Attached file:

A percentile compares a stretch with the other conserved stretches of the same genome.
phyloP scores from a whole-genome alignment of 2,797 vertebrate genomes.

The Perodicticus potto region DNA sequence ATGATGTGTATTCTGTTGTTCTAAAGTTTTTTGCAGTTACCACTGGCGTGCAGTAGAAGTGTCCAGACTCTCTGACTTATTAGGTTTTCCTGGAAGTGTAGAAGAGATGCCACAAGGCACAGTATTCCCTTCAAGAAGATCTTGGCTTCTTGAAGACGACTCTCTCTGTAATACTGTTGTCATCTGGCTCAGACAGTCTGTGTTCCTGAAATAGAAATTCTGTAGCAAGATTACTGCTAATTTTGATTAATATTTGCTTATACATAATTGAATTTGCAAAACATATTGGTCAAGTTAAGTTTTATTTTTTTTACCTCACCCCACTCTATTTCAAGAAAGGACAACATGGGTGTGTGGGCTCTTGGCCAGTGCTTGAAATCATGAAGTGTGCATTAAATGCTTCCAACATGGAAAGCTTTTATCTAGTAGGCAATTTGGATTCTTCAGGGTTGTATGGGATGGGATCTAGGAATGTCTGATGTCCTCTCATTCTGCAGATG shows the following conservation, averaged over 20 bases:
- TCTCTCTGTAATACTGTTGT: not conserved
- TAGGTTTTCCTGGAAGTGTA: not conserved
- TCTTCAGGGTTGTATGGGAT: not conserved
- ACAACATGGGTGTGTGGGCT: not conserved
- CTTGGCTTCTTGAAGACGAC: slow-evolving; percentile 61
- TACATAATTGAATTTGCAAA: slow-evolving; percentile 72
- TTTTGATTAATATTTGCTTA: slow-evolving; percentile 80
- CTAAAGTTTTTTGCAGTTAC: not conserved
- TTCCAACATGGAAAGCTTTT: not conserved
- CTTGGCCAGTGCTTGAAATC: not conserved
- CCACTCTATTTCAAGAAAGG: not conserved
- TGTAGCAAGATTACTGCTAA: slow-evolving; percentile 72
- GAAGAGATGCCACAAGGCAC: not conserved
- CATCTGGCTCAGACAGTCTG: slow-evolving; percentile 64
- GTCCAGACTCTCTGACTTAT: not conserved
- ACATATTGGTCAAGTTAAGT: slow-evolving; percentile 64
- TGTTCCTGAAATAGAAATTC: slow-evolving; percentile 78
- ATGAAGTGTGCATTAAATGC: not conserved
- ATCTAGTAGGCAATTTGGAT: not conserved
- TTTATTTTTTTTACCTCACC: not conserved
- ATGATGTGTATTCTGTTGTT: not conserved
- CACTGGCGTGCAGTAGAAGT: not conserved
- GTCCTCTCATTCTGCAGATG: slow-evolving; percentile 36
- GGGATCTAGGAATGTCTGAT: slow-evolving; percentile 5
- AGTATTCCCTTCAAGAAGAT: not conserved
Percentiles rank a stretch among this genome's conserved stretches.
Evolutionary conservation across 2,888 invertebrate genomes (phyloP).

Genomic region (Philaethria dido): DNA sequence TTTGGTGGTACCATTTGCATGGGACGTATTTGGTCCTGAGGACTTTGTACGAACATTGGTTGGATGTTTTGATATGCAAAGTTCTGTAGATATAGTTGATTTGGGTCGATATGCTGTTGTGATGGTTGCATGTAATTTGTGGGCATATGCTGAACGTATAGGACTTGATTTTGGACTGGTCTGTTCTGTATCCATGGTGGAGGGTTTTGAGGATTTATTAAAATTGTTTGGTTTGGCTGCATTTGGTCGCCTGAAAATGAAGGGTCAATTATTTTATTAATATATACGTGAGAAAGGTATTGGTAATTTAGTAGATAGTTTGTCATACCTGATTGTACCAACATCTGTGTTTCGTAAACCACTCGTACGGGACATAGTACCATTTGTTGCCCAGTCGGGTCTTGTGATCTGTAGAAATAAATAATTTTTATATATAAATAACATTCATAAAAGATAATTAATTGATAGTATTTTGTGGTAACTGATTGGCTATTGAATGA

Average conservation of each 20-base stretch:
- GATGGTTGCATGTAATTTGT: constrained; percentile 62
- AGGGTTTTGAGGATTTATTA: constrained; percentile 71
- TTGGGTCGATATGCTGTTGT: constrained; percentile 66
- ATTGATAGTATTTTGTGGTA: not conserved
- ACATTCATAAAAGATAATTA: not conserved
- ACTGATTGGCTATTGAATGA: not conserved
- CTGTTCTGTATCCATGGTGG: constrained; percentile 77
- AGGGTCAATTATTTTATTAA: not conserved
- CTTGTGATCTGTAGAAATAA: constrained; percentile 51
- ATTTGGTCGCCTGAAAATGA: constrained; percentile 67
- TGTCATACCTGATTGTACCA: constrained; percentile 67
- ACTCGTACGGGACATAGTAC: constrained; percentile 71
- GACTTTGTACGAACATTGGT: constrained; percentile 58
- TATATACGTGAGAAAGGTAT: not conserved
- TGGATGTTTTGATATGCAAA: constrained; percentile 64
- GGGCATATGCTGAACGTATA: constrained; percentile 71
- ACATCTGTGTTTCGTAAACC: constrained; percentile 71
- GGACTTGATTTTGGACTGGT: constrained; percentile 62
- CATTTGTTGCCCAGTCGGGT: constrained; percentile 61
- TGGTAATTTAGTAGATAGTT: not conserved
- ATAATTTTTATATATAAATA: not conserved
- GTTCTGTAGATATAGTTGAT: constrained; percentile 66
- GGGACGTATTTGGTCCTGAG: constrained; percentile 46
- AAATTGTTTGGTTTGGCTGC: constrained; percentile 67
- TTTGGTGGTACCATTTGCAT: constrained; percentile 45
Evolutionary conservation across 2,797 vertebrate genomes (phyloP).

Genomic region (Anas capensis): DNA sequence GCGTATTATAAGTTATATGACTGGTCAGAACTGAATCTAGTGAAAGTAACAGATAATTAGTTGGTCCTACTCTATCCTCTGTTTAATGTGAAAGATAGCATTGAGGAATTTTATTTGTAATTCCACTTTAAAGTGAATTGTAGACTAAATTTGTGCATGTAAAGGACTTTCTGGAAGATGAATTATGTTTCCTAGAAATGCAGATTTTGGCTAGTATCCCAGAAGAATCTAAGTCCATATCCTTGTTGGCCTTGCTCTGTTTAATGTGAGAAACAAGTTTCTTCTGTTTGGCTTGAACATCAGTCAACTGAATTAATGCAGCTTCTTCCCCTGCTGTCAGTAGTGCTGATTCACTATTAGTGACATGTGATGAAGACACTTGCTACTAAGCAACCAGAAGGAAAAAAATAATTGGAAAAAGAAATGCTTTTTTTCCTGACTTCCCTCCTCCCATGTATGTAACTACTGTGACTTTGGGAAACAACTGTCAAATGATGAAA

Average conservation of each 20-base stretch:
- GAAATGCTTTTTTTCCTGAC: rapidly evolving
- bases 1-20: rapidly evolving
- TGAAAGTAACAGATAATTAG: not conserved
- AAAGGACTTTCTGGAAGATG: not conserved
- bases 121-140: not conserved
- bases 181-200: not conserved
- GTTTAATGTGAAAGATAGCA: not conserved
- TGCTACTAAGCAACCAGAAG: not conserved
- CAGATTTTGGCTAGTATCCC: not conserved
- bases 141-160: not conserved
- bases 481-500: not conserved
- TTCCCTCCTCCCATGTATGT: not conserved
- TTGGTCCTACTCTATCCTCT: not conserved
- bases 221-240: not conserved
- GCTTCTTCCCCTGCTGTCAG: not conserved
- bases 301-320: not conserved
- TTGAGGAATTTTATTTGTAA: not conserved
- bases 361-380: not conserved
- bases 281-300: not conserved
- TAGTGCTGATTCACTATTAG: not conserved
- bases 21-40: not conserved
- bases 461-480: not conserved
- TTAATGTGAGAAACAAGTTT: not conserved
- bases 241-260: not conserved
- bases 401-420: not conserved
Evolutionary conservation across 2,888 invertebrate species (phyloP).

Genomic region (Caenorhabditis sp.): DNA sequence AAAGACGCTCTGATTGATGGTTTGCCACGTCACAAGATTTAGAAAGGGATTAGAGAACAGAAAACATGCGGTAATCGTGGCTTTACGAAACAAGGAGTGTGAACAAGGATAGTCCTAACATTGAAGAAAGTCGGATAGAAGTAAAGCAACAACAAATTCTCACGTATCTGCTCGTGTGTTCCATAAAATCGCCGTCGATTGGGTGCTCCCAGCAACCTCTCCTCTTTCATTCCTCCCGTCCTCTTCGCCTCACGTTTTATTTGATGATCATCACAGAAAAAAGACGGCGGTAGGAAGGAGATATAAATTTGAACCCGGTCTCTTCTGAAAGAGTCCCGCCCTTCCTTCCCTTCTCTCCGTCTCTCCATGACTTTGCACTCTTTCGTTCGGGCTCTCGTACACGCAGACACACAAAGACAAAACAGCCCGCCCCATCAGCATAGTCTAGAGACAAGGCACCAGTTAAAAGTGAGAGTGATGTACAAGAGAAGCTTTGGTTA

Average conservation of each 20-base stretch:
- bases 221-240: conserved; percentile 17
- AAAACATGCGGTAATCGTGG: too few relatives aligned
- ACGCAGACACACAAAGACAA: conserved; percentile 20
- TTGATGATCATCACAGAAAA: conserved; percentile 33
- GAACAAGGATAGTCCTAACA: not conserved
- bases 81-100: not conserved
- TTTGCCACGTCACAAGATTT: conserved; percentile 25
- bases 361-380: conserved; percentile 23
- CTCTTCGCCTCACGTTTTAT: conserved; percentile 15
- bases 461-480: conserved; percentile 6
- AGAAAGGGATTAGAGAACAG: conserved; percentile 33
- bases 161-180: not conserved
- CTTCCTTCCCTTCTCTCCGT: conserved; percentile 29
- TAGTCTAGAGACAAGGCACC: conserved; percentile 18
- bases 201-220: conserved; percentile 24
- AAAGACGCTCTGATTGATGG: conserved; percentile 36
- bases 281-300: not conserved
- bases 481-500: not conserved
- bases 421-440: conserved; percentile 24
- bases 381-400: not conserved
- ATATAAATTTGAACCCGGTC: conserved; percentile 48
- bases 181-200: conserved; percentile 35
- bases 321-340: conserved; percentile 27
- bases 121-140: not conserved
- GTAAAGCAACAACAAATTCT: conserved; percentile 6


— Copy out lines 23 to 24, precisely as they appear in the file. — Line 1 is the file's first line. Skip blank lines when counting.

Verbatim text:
- TTTATTTTTTTTACCTCACC: not conserved
- ATGATGTGTATTCTGTTGTT: not conserved